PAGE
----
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Kulvinder S. Boparai v. Eric K. Shinseki

December 6, 2012

KULVINDER S. BOPARAI,
PLAINTIFF,
v.
ERIC K. SHINSEKI, SECRETARY OF VETERANS AFFAIRS, ET AL.,
DEFENDANTS.



The opinion of the court was delivered by: Jennifer L. Thurston United States Magistrate Judge

ORDER DISMISSING SECOND AMENDED COMPLAINT WITH LEAVE TO AMEND (Doc. 9)

Kulvinder S. Boparai ("Plaintiff") initiated this action for violations under Title VII on May 14, 2012. (Doc. 1). Plaintiff filed his Second Amended Complaint against Erick K. Shinseki, Secretary of Veterans Affairs ("Defendant"), on October 29, 2012. (Doc. 9). For the following reasons, the Second Amended Complaint is DISMISSED WITH LEAVE TO AMEND.

I. Pleading Requirements

General rules for pleading complaints are governed by the Federal Rules of Civil Procedure. A complaint must include a statement affirming the court's jurisdiction, "a short and plain statement of the claim showing the pleader is entitled to relief; and . . . a demand for the relief sought, which may include relief in the alternative or different types of relief." Fed. R. Civ. P. 8(a). The Federal Rules adopt a flexible pleading policy, and pro se pleadings are held to "less stringent standards" than pleadings by attorneys. Haines v. Kerner, 404 U.S. 519, 521-21 (1972).

A complaint must state the elements of the plaintiff's claim in a plain and succinct manner.

Jones v. Cmty Redevelopment Agency, 733 F.2d 646, 649 (9th Cir. 1984). The purpose of a complaint 3 is to give the defendant fair notice of the claims against him, and the grounds upon which the 4 complaint stands. Swierkiewicz v. Sorema N.A., 534 U.S. 506, 512 (2002). The Supreme Court noted, 5 Rule 8 does not require detailed factual allegations, but it demands more than an unadorned, the-defendant-unlawfully-harmed-me accusation. A pleading that offers labels and conclusions or a formulaic recitation of the elements of a cause of action will not do. Nor does a complaint suffice if it tenders naked assertions devoid of further factual enhancement.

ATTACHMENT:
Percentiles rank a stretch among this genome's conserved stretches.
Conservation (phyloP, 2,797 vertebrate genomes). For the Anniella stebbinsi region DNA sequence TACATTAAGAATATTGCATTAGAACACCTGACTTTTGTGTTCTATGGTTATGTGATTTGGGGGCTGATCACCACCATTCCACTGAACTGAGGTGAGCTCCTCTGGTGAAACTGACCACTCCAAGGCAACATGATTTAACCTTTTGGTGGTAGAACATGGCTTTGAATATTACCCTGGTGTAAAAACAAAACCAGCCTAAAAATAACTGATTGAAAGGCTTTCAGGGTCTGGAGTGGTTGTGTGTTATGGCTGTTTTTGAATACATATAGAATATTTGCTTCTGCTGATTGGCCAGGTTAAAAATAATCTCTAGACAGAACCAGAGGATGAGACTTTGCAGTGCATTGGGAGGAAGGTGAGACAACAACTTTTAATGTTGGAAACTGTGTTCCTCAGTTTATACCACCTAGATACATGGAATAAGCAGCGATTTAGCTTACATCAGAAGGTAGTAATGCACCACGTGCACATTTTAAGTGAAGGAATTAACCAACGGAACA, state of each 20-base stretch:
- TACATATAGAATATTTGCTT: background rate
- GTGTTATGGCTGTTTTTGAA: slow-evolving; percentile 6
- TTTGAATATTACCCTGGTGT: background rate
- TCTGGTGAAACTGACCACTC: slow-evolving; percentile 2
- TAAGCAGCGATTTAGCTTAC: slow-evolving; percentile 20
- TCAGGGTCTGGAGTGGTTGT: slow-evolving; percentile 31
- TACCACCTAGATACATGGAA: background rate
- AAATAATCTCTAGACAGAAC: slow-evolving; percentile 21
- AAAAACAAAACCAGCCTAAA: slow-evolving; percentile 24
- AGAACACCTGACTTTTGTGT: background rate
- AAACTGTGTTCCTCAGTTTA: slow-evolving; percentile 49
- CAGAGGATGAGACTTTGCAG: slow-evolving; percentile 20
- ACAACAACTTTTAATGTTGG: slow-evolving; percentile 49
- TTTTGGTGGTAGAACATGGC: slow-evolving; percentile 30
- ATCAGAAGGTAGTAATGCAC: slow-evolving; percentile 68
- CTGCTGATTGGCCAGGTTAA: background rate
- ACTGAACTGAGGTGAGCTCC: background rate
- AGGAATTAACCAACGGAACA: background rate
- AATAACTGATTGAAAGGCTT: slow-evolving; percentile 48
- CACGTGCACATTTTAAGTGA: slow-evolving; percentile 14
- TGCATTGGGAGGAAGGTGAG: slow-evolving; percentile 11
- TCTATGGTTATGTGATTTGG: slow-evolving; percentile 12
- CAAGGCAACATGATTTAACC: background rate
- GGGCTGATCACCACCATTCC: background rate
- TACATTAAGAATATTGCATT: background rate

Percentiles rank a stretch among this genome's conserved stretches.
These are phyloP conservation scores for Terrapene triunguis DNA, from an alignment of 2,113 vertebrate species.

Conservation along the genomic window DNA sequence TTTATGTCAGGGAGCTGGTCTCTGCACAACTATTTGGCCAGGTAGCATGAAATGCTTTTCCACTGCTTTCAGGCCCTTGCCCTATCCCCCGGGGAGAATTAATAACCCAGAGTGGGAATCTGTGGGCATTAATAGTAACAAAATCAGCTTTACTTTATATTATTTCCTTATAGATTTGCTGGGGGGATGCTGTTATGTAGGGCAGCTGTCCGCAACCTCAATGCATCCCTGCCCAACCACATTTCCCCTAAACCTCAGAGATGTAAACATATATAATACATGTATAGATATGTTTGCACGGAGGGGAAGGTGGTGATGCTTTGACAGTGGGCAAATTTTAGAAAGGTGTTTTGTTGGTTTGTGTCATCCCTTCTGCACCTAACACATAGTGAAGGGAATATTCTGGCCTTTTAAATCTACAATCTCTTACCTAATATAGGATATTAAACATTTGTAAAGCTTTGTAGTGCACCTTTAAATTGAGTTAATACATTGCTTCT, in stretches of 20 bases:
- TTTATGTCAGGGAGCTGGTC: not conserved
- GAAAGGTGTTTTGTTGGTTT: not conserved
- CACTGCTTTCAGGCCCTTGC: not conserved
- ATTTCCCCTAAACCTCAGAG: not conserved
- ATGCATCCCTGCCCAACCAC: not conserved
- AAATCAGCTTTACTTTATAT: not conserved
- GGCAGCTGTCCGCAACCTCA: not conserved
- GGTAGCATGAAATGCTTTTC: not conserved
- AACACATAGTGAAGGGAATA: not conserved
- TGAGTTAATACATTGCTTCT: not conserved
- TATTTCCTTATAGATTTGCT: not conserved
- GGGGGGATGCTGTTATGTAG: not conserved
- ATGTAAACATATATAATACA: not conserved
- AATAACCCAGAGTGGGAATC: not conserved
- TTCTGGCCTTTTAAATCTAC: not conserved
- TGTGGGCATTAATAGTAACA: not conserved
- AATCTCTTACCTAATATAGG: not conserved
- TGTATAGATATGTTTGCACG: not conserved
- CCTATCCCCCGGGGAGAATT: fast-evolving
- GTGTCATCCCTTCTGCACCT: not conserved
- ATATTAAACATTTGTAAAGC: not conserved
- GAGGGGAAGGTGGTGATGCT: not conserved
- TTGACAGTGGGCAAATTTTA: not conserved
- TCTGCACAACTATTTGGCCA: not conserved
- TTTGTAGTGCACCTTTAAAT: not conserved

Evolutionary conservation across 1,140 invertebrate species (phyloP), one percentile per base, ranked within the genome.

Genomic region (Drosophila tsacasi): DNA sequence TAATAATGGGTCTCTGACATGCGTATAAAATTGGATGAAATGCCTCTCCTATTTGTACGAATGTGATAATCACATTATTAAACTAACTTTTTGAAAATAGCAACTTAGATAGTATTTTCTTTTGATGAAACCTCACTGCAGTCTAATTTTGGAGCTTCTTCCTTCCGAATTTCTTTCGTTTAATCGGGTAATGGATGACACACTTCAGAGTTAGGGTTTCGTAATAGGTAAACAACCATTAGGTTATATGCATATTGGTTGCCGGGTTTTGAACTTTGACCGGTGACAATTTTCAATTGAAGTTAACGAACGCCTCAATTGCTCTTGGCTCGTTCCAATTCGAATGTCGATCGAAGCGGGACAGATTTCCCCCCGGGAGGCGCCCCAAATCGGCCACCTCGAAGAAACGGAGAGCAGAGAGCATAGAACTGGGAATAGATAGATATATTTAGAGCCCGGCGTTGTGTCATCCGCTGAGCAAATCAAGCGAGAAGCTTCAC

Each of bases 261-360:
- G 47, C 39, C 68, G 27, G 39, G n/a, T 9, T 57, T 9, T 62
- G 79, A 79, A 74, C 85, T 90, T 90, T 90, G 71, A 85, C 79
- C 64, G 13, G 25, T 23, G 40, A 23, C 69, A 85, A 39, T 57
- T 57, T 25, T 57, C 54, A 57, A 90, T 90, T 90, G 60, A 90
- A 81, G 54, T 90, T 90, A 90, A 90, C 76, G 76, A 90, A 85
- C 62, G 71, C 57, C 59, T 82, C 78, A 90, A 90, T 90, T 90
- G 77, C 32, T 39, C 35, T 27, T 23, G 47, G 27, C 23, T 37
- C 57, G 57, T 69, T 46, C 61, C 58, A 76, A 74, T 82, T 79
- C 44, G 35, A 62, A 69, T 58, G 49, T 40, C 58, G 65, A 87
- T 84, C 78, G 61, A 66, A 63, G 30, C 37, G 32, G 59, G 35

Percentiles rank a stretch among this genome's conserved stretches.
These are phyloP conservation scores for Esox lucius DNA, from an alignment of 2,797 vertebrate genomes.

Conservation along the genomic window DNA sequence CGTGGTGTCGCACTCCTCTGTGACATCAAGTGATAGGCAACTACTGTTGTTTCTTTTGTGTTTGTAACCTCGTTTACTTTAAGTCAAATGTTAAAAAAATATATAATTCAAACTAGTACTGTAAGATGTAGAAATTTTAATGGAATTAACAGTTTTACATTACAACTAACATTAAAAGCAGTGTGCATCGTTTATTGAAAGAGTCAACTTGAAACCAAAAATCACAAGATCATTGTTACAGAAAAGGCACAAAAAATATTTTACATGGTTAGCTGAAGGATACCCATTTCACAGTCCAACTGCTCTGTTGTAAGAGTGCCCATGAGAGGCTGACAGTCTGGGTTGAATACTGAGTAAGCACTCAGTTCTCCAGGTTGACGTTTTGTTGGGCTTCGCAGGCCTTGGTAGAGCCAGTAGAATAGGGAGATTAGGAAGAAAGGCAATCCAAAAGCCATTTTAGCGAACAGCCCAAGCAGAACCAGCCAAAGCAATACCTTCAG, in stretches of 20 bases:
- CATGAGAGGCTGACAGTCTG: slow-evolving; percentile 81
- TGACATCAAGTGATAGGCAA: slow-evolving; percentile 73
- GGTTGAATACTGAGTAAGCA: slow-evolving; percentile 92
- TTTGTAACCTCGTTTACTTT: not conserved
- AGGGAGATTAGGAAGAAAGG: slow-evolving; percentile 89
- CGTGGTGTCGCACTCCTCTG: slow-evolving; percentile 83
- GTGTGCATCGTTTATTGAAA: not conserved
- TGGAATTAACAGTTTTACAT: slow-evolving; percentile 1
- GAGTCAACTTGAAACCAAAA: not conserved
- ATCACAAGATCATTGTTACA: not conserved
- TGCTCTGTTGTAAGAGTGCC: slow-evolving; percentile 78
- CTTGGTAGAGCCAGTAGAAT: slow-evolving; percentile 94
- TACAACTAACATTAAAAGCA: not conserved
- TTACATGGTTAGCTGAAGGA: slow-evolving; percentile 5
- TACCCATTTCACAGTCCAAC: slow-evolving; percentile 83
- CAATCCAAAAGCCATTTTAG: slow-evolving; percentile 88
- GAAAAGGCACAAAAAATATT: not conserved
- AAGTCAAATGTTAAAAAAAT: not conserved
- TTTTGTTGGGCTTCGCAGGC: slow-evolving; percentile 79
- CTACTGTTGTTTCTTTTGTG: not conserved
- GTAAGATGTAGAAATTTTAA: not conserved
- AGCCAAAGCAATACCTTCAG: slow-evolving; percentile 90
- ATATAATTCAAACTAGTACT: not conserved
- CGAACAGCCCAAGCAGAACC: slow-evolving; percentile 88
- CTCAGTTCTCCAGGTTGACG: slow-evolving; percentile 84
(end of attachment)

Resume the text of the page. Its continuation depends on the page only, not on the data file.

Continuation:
Ashcroft v. Iqbal, 129 S. Ct. 1937, 1949 (2009) (internal quotation marks and citations omitted).

Conclusory and vague allegations do not support a cause of action. Ivey v. Board of Regents, 673 F.2d 266, 268 (9th Cir. 1982). The Court clarified further, [A] complaint must contain sufficient factual matter, accepted as true, to "state a claim to relief that is plausible on its face." [Citation]. A claim has facial plausibility when the plaintiff pleads factual content that allows the court to draw the reasonable inference that the defendant is liable for the misconduct alleged. [Citation]. The plausibility standard is not akin to a "probability requirement," but it asks for more than a sheer possibility that a defendant has acted unlawfully. [Citation]. Where a complaint pleads facts that are "merely consistent with" a defendant's liability, it "stops short of the line between possibility and plausibility of 'entitlement to relief.'

Iqbal, 129 S. Ct. at 1949 (citations omitted). A court should assume the truth of well-pled factual allegations and determine whether the facts would make the plaintiff entitled to relief; conclusions in the pleading are not entitled to the same assumption of truth. Id.

II. Plaintiff's Allegations

Plaintiff alleges he filed an EEO complaint in 2006. (Doc. 9 at 5). He contends Jo Ann Van Horn, site manager for the Bakersfield clinic, and other VA staff members made "multiple false allegations" against Plaintiff from 2006 to 2012 in retaliation for this activity. Id. For example, Plaintiff alleges Blanch Glazier "made unsubstantiated allegations of [him] yelling at patients" in 2006. Id. In October 2006, Plaintiff asserts "Cyndi Gill wrote [a] false complaint . . . to Dr. Gains and offered to change the language to make it appear worse if Dr. Gains would like her to do that." Id.

Plaintiff alleges he "was denied compensatory time off in lieu of overtime" in "retaliation for EEO activity" in August 2009. (Doc. 9 at 4-5). According to Plaintiff, directives of the Veterans Health Administration mandate "compensatory adjustments," but Plaintiff was required to work "uncompensated overtime on most days from 2005 to 2007 and frequently thereafter." Id. at 4. 2 Plaintiff reports Ms. Van Horn informed him that "there was no provision for compensatory time off," 3 and denied his request. Id. at 5. 4

According to Plaintiff, he was "unlawfully discriminated against based on prior EEO 5 complaints and retaliation for prior EEO complaint when he was denied the use of [a] contiguous 6 second exam room on or around August 30, 2009." (Doc. 9 at 1). Plaintiff alleges this was "disparate 7 treatment" because he had only one examination room while other physicians had two rooms. Id. He 8 asserts the denial of an additional room was "harassment . . . as it unreasonably interfered with [his] 9 work performance," and "intimidation . . . as the room was unfairly denied." Id. at 1-2.

In addition, Plaintiff reports he confronted a nurse in September 2010 that he believed was "repeatedly and improperly overbooking [his] schedule" under the direction of Ms. Van Horn. (Doc. 9 at 3, 6). The nurse filed a complaint against Plaintiff, which he asserts alleged "multiple false unsubstantiated allegations," and Plaintiff was investigated for creating a hostile work environment. Id. at 6. Plaintiff alleges the investigator concluded Plaintiff exhibited unprofessional conduct, and he was given a memorandum of reprimand in October 2010 by Dr. Yoshikawa, Director of Primary Care at the Greater Los Angeles Clinic. Id. at 2-3, 6. Plaintiff asserts the nurse was not ...


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